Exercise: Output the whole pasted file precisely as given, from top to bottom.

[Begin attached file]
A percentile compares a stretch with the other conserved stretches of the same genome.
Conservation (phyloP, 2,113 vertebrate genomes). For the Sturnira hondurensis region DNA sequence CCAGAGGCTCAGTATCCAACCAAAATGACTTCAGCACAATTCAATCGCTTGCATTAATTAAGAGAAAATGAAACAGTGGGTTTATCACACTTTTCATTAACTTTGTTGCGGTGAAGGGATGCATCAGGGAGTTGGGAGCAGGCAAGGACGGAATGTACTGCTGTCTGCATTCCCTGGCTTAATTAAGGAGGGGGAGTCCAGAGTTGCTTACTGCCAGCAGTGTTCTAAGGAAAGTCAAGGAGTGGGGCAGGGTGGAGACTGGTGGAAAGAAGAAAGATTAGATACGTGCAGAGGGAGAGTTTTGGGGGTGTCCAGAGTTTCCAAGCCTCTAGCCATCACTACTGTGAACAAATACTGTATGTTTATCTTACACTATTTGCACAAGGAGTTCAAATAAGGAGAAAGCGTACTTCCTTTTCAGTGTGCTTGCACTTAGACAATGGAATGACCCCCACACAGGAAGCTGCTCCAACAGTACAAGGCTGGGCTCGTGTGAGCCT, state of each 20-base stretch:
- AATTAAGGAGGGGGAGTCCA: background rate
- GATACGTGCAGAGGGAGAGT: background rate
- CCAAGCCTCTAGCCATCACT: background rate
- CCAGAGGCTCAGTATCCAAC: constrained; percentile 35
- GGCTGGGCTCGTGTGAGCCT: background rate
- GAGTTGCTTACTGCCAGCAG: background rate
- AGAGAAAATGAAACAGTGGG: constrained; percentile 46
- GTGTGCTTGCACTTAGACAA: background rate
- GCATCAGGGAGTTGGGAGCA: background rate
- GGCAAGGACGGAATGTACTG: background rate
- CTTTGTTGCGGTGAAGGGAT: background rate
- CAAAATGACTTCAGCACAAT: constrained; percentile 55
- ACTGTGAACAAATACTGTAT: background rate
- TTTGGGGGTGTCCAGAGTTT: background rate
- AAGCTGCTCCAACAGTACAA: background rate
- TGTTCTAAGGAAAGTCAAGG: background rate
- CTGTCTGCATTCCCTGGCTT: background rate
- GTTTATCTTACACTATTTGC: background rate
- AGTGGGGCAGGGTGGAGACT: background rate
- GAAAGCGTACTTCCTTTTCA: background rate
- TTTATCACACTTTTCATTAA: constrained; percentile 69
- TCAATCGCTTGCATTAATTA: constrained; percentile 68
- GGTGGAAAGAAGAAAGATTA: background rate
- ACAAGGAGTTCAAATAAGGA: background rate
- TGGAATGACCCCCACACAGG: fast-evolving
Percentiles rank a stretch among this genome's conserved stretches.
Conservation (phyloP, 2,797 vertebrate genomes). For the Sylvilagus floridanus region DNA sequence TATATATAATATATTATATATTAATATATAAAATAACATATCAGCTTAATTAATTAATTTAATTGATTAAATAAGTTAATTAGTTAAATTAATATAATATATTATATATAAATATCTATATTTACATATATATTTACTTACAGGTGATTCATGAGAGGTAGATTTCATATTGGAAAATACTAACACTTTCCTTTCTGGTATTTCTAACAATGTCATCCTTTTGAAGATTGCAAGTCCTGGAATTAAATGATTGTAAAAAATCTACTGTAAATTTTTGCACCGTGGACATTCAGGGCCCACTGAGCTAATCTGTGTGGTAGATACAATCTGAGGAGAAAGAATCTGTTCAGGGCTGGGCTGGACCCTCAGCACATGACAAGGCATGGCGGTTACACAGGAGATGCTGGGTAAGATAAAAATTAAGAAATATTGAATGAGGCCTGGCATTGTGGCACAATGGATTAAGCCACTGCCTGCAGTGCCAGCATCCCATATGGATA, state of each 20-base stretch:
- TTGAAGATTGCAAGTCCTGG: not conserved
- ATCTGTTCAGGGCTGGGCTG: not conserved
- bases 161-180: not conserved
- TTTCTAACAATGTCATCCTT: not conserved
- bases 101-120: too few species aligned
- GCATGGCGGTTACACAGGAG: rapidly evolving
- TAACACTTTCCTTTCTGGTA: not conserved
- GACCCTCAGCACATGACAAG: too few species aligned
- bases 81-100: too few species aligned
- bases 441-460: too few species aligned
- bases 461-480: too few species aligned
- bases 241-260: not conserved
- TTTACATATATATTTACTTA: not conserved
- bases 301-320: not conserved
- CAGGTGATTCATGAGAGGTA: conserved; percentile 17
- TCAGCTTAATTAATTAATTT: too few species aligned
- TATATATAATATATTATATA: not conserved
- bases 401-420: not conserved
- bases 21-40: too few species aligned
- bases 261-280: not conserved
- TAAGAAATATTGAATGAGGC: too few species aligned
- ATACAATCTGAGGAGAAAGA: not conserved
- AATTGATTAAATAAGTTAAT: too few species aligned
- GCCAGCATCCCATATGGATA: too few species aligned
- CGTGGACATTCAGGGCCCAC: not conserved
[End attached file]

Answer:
A percentile compares a stretch with the other conserved stretches of the same genome.
Conservation (phyloP, 2,113 vertebrate genomes). For the Sturnira hondurensis region DNA sequence CCAGAGGCTCAGTATCCAACCAAAATGACTTCAGCACAATTCAATCGCTTGCATTAATTAAGAGAAAATGAAACAGTGGGTTTATCACACTTTTCATTAACTTTGTTGCGGTGAAGGGATGCATCAGGGAGTTGGGAGCAGGCAAGGACGGAATGTACTGCTGTCTGCATTCCCTGGCTTAATTAAGGAGGGGGAGTCCAGAGTTGCTTACTGCCAGCAGTGTTCTAAGGAAAGTCAAGGAGTGGGGCAGGGTGGAGACTGGTGGAAAGAAGAAAGATTAGATACGTGCAGAGGGAGAGTTTTGGGGGTGTCCAGAGTTTCCAAGCCTCTAGCCATCACTACTGTGAACAAATACTGTATGTTTATCTTACACTATTTGCACAAGGAGTTCAAATAAGGAGAAAGCGTACTTCCTTTTCAGTGTGCTTGCACTTAGACAATGGAATGACCCCCACACAGGAAGCTGCTCCAACAGTACAAGGCTGGGCTCGTGTGAGCCT, state of each 20-base stretch:
- AATTAAGGAGGGGGAGTCCA: background rate
- GATACGTGCAGAGGGAGAGT: background rate
- CCAAGCCTCTAGCCATCACT: background rate
- CCAGAGGCTCAGTATCCAAC: constrained; percentile 35
- GGCTGGGCTCGTGTGAGCCT: background rate
- GAGTTGCTTACTGCCAGCAG: background rate
- AGAGAAAATGAAACAGTGGG: constrained; percentile 46
- GTGTGCTTGCACTTAGACAA: background rate
- GCATCAGGGAGTTGGGAGCA: background rate
- GGCAAGGACGGAATGTACTG: background rate
- CTTTGTTGCGGTGAAGGGAT: background rate
- CAAAATGACTTCAGCACAAT: constrained; percentile 55
- ACTGTGAACAAATACTGTAT: background rate
- TTTGGGGGTGTCCAGAGTTT: background rate
- AAGCTGCTCCAACAGTACAA: background rate
- TGTTCTAAGGAAAGTCAAGG: background rate
- CTGTCTGCATTCCCTGGCTT: background rate
- GTTTATCTTACACTATTTGC: background rate
- AGTGGGGCAGGGTGGAGACT: background rate
- GAAAGCGTACTTCCTTTTCA: background rate
- TTTATCACACTTTTCATTAA: constrained; percentile 69
- TCAATCGCTTGCATTAATTA: constrained; percentile 68
- GGTGGAAAGAAGAAAGATTA: background rate
- ACAAGGAGTTCAAATAAGGA: background rate
- TGGAATGACCCCCACACAGG: fast-evolving
Percentiles rank a stretch among this genome's conserved stretches.
Conservation (phyloP, 2,797 vertebrate genomes). For the Sylvilagus floridanus region DNA sequence TATATATAATATATTATATATTAATATATAAAATAACATATCAGCTTAATTAATTAATTTAATTGATTAAATAAGTTAATTAGTTAAATTAATATAATATATTATATATAAATATCTATATTTACATATATATTTACTTACAGGTGATTCATGAGAGGTAGATTTCATATTGGAAAATACTAACACTTTCCTTTCTGGTATTTCTAACAATGTCATCCTTTTGAAGATTGCAAGTCCTGGAATTAAATGATTGTAAAAAATCTACTGTAAATTTTTGCACCGTGGACATTCAGGGCCCACTGAGCTAATCTGTGTGGTAGATACAATCTGAGGAGAAAGAATCTGTTCAGGGCTGGGCTGGACCCTCAGCACATGACAAGGCATGGCGGTTACACAGGAGATGCTGGGTAAGATAAAAATTAAGAAATATTGAATGAGGCCTGGCATTGTGGCACAATGGATTAAGCCACTGCCTGCAGTGCCAGCATCCCATATGGATA, state of each 20-base stretch:
- TTGAAGATTGCAAGTCCTGG: not conserved
- ATCTGTTCAGGGCTGGGCTG: not conserved
- bases 161-180: not conserved
- TTTCTAACAATGTCATCCTT: not conserved
- bases 101-120: too few species aligned
- GCATGGCGGTTACACAGGAG: rapidly evolving
- TAACACTTTCCTTTCTGGTA: not conserved
- GACCCTCAGCACATGACAAG: too few species aligned
- bases 81-100: too few species aligned
- bases 441-460: too few species aligned
- bases 461-480: too few species aligned
- bases 241-260: not conserved
- TTTACATATATATTTACTTA: not conserved
- bases 301-320: not conserved
- CAGGTGATTCATGAGAGGTA: conserved; percentile 17
- TCAGCTTAATTAATTAATTT: too few species aligned
- TATATATAATATATTATATA: not conserved
- bases 401-420: not conserved
- bases 21-40: too few species aligned
- bases 261-280: not conserved
- TAAGAAATATTGAATGAGGC: too few species aligned
- ATACAATCTGAGGAGAAAGA: not conserved
- AATTGATTAAATAAGTTAAT: too few species aligned
- GCCAGCATCCCATATGGATA: too few species aligned
- CGTGGACATTCAGGGCCCAC: not conserved